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him. We believe that his lordship committed an error in not persisting in his resignation when the Premier declined to substitute Lord Palmerston for the Duke of Newcastle. We said this last month, and are glad to find that his lordship agrees with us. The explanations of the Duke of Newcastle in the Lords, and of Mr. Gladstone in the Commons, certainly leave an unfavorable impression respecting the ex-President of the Council

, which the adroitness and skill of his lordship fail to remove. It was due to his colleagues that they should know his views on so leading a point, and every fair means should have been taken to ascertain whether their concurrence might not be secured. This, however, his lordship did not do, and failing this, he has laid himself

open to suspicion of the worst kind. His position was in consequence a false one,, and when at length he stood face to face with Mr. Roebuck, we can readily understand his coming to the conclusion that there was no other safe or honorable course for him but to resign. To have opposed the motion for inquiry would have been dishonest in the last degree, whilst to resign office inevitably exposed him to misconstruction of a serious and damaging order. His lordship has done much to consolidate the Coalition Cabinet, and the fear of its dissolution probably retained him in his place until he felt that personal as well as official integrity was perilled. When this was the case, such a man-whatever his enemies may allege-would not hesitate a moment. Before dismissing this topic we must add, that while we regret the noble lord's resignation was not tendered earlier, we cannot avoid the impression that it was hastily, and with apparent pleasure, received. There is something more here than meets the eye, and we wait in hope of future explanation.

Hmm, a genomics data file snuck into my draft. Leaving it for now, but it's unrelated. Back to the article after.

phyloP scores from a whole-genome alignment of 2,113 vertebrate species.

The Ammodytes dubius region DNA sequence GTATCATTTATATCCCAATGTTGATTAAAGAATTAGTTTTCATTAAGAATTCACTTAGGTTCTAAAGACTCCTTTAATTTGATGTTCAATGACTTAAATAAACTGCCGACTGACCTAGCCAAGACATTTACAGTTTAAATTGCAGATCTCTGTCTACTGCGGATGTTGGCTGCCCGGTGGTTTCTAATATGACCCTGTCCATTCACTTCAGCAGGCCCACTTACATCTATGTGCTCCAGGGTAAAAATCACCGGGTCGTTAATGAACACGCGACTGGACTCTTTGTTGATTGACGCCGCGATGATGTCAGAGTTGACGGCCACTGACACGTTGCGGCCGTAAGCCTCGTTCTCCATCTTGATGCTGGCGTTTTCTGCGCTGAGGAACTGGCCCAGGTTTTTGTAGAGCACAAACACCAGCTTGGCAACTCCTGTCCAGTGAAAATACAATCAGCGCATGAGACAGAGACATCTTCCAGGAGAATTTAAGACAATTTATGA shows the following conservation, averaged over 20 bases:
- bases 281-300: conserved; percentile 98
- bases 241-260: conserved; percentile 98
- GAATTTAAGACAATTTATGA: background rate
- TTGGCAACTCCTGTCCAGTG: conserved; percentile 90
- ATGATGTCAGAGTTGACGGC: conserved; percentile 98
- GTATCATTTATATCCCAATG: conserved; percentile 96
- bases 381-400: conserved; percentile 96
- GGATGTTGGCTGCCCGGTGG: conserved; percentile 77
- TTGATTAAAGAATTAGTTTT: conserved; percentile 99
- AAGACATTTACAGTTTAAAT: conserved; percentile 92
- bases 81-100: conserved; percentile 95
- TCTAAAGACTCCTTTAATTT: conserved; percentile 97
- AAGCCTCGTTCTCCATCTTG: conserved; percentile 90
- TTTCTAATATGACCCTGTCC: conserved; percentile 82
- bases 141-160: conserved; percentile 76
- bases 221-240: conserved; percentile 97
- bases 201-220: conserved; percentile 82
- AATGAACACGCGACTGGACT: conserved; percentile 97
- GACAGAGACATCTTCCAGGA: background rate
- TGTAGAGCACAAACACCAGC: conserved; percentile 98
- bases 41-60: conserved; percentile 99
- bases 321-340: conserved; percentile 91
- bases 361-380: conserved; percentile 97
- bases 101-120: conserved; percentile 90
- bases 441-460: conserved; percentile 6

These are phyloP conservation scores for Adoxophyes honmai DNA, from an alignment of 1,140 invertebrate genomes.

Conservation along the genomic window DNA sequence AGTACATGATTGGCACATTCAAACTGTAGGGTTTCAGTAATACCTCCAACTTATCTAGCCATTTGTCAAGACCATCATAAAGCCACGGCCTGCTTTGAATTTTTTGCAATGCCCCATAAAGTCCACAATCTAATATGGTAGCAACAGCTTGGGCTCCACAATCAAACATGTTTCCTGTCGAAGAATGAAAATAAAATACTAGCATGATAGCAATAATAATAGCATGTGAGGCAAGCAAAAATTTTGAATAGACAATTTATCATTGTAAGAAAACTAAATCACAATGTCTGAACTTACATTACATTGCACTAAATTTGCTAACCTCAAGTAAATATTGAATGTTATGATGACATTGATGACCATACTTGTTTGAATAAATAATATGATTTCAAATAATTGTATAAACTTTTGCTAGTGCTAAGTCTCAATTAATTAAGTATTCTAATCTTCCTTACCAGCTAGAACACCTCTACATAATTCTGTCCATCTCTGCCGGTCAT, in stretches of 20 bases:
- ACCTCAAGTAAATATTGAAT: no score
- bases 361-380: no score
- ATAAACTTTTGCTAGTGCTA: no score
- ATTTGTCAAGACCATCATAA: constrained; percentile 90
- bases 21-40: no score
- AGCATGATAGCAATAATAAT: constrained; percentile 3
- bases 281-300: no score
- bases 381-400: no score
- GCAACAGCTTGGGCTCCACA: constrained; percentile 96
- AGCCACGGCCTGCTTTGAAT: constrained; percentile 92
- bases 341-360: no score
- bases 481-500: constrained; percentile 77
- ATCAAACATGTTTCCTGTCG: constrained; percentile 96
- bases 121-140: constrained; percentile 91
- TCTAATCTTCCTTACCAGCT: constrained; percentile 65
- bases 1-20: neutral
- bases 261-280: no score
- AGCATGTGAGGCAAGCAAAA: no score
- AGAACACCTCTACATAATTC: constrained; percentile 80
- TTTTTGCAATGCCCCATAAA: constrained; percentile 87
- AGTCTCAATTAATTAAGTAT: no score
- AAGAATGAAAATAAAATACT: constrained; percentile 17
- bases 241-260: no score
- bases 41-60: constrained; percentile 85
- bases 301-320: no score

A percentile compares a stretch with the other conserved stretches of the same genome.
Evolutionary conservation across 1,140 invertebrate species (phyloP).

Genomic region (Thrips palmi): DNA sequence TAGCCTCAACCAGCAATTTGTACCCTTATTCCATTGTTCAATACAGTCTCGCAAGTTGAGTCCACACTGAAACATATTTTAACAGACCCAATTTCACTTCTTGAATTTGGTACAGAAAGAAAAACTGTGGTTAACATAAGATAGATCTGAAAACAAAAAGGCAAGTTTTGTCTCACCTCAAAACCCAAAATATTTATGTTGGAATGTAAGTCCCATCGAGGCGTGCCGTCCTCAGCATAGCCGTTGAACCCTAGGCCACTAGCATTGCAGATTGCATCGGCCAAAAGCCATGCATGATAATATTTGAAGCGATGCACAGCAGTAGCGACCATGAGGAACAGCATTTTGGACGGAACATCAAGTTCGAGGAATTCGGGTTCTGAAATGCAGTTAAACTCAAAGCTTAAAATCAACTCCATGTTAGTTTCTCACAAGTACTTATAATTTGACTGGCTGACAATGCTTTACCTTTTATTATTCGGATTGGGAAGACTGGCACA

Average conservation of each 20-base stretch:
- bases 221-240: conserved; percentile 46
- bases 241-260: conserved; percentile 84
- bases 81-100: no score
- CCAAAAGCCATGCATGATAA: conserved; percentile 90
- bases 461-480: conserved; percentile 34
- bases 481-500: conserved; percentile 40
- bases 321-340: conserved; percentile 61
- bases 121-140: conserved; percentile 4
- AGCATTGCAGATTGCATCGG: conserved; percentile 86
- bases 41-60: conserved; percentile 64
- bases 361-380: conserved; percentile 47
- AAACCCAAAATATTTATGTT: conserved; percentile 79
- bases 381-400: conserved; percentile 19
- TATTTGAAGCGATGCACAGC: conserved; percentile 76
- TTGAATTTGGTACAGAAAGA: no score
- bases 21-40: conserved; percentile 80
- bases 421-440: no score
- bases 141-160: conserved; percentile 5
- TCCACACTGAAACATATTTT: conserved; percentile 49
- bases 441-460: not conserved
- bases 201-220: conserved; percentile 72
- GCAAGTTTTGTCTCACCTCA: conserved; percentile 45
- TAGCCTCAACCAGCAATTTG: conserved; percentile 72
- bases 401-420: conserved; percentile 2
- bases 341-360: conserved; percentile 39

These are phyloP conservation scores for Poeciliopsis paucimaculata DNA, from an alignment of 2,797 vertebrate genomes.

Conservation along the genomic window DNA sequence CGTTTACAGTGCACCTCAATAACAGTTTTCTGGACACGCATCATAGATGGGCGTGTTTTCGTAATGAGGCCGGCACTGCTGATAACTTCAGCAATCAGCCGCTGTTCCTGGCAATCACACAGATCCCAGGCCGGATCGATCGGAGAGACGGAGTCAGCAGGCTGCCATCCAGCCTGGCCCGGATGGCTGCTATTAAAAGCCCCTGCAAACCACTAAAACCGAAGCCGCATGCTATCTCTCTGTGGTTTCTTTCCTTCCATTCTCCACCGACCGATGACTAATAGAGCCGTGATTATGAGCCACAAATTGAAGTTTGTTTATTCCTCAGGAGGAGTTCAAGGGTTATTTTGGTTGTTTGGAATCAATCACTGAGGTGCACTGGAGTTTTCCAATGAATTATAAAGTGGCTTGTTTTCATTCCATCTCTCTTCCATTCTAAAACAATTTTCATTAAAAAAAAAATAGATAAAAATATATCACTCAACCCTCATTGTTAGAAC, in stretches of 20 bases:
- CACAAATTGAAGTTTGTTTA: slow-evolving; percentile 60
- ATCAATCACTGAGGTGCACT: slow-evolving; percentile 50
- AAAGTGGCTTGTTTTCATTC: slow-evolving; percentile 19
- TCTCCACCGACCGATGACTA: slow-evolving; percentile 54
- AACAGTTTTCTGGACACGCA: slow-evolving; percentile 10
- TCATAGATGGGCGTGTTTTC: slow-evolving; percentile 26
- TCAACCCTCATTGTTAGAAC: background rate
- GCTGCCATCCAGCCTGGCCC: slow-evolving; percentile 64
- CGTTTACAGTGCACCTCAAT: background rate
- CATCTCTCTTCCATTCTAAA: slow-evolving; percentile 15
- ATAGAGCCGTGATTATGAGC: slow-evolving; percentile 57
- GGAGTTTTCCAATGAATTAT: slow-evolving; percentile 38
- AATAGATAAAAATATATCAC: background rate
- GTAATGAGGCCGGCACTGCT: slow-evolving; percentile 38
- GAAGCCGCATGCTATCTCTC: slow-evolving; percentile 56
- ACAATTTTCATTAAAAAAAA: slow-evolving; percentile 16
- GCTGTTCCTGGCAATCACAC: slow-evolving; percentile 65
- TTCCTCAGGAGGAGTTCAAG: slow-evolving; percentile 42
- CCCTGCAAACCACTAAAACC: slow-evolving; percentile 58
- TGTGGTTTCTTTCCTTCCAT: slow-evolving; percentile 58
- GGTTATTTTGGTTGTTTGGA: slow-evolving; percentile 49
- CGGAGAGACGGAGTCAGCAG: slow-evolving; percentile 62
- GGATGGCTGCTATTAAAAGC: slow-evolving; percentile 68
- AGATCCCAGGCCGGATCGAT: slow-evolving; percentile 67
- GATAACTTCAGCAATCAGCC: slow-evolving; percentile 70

Lord Russell's Vienna mission is a wise step. It carries with it the confidence and approval of the country, indicating the harmony which subsists between himself and the Premier, and assuring us that the honor of England will be faithfully maintained in the negotiations which are being carried on. Our past diplomacy has covered us with shame. Let us hope that some improvement will be visible in the consultations in which his lordship takes part.